The artists most indebted to the technology are the band They Might Be Giants. Starting in 1985 the band recorded one song on an answering machine each week, as a way of getting ears at a time when they didn’t have a record contract and couldn’t perform live. They called the project Dial-a-Song and anyone could call and listen for the price of a three-or-so-minute call to Brooklyn. Because their answering machine confused extended notes with the beep that ended the message, they had to break up the notes, giving them their readily identifiable, dynamically clipped sound. They could also hear when listeners hung up during songs—the ultimate fine-grained feedback on their arrangements.
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Quartz Obsession — Voicemail — Card 4
What does it mean to be a modern worker? Before Covid-19 the phrase connoted a certain frame of mind—the kind shared by people who have a deep relationship with their work; who derive some portion of their identity from it; who want their teams equipped with tools to make them as creative and productive as possible, for love of the work or sense of purpose as much as for profit. Now it seems we are all modern workers, whether on laptops in living rooms, on the frontlines of healthcare, or on apps that allow us to patch together gig jobs or network for new opportunities, all the while trying to not only balance work and life but to do it simultaneously. Quartz at Work gets down to business in a new weekly email newsletter called The Memo.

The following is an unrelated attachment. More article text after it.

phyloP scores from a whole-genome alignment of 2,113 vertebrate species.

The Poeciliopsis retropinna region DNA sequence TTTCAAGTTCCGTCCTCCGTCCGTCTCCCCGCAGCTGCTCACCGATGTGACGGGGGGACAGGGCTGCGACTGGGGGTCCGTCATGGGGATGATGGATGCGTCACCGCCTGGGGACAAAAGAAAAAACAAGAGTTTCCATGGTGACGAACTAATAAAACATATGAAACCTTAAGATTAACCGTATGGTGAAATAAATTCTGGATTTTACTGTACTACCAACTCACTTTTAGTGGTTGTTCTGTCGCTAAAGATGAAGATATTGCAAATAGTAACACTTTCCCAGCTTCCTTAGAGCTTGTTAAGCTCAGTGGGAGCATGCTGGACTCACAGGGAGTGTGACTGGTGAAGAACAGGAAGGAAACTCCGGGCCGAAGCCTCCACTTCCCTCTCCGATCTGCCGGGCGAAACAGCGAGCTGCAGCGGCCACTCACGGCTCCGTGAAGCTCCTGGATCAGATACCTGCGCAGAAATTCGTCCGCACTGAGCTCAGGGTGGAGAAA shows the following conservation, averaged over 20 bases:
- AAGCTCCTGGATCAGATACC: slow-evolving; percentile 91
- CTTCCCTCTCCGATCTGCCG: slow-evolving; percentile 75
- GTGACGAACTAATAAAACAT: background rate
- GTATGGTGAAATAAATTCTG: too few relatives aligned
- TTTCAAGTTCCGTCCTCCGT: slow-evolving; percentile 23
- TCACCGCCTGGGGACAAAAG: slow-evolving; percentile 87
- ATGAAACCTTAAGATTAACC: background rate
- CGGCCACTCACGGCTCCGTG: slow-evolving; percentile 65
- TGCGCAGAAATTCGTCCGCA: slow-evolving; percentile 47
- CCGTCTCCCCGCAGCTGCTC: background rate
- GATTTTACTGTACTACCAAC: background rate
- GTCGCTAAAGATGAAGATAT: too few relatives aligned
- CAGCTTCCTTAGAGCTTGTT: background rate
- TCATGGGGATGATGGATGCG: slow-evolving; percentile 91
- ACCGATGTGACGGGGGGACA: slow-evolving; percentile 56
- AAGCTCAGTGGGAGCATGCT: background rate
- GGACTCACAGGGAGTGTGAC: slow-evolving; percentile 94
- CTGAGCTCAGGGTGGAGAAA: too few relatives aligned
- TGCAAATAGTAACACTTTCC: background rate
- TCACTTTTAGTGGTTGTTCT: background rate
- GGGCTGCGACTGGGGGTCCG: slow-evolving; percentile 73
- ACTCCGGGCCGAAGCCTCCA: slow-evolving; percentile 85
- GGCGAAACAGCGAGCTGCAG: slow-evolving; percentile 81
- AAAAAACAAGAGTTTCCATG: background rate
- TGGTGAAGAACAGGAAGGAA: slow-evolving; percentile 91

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Quartz Obsession — Voicemail — Card 5
“You and ‘The Little Mermaid’ can go [BEEP] yourselves! I told you to stay near the phone. I can’t find those books, you have other books here. They must be in La Jolla. Call me back. I’m not going to stay up all night for you. Goodbye.”
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Quartz Obsession — Voicemail — Card 7
1878: Thomas Edison proposes using his new phonograph to record phone calls.
1898: Valdemar Poulsen patents the Telegraphone, the first machine for magnetic sound recording and reproduction.
1931: William Schergens invents the answering machine.
1934: Bell Laboratories installs an answering machine.